Dissection of the p53 region required for NB localization
To identify the region of p53 required for NB targeting, several p53 deletion constructs were generated (Figure 2A) and microinjected into SaOS‐2 cells together with PML3. The different p53 proteins were expressed at comparable levels, as judged by western blot analysis after transient transfection (not shown), and showed the typical homogeneous nuclear staining (Figure 2B, a, e, i and m). We found that N‐terminal deletions missing the transactivation domain (amino acids 12–69) or the Pro‐rich region (amino acids 63–91) of p53 displayed both a nuclear diffuse staining and accumulation in PML3‐containing NBs (not shown), as observed for the full‐length protein (see Figure 1B). In contrast, p53 294–393, which lacks the N‐terminal and core domains did not change its homogeneous nucleoplasmic localization upon coexpression of PML3 (Figure 2B, n–p). These findings suggested that the core domain is required for the relocalization of p53 into NBs. Accordingly, p53 1–298, a protein that contains this domain as well as upstream N‐terminal regions, efficiently relocalized into NBs (Figure 2B, j–l). Interestingly, unlike p53 wt and the deletions tested so far, this protein exclusively accumulated in NBs, indicating that sequences in the C‐terminus of p53 may possess a negative regulatory role on NB targeting. Deletion of a C‐terminal segment until amino acid 363 (Figure 2B, b–d) resulted in a protein that showed a staining pattern similar to the wt protein. On the contrary, p53 1–355, a deletion lacking the last 38 residues of p53, totally relocalized into NBs upon PML3 coexpression (Figure 2B, f–h). Similar results were obtained in MG63 and also when the forementioned p53 deletions were coexpressed with SUMO‐1 and hUbc9 (not shown).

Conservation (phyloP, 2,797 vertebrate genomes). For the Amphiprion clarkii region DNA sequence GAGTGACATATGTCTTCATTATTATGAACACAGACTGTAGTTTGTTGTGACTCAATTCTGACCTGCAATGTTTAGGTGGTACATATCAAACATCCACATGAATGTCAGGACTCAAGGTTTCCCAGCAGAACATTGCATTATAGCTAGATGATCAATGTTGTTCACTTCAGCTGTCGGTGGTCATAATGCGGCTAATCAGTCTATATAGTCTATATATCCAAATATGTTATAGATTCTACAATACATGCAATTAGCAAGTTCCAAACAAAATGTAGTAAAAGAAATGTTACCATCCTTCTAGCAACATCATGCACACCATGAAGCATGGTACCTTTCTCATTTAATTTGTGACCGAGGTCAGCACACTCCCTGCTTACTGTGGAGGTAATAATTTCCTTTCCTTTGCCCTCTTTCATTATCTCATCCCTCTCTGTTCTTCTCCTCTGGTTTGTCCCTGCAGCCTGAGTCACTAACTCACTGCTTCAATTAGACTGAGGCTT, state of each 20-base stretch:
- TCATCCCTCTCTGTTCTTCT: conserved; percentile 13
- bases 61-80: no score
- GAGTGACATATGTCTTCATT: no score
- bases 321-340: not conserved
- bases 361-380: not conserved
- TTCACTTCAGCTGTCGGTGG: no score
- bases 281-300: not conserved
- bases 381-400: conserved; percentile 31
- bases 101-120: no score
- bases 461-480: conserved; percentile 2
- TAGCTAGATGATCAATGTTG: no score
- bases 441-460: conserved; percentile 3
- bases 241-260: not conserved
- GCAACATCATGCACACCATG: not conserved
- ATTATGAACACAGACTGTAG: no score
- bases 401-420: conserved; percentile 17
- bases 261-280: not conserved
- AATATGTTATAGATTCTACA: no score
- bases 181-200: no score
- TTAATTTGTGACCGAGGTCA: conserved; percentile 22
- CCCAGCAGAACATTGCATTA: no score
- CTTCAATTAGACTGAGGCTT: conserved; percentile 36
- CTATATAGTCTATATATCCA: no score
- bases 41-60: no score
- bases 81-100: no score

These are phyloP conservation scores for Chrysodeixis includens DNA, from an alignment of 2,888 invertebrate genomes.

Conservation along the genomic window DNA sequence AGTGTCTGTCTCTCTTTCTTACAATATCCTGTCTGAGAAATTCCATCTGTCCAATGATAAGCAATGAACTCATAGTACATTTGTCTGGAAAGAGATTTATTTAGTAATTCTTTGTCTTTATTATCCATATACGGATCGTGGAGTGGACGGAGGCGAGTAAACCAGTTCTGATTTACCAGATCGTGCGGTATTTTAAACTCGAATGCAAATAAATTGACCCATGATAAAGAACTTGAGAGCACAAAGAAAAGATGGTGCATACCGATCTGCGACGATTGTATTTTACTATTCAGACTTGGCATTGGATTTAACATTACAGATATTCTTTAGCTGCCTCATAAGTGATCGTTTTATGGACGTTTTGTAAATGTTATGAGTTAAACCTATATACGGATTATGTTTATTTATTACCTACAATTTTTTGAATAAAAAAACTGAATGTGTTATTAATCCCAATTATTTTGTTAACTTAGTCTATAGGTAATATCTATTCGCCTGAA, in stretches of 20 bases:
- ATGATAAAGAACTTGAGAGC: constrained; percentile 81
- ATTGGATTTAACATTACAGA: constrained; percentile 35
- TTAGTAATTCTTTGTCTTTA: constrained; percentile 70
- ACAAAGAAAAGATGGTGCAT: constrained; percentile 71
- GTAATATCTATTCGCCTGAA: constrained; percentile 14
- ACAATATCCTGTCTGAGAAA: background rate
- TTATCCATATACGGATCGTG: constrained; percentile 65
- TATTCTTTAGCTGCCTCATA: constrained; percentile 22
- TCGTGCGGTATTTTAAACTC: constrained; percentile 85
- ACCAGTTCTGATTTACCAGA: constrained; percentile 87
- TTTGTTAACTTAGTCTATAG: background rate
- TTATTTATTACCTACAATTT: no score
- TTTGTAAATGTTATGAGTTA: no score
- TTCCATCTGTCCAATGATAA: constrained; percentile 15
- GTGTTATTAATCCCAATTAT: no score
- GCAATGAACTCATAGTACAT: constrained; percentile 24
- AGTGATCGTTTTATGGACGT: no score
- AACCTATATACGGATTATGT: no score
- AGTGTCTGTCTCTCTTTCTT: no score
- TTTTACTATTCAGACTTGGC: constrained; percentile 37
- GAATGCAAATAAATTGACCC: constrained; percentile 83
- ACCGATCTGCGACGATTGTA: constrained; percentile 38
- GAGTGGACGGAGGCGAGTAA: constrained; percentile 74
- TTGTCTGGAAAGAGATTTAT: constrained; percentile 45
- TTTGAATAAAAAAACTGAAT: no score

These results indicate that the core domain (amino acids 90–298) of p53 is required for NB targeting. However, the evidence that the p53 H175 mutant is also localized to NBs (not shown) demonstrates that the wt conformation of the p53 DNA‐binding region is dispensable. Furthermore, the massive PML3‐induced relocalization of p53 1–355 as compared with p53 1–363 strongly suggests that eight residues between 356 and 363 exert a regulatory function on this process.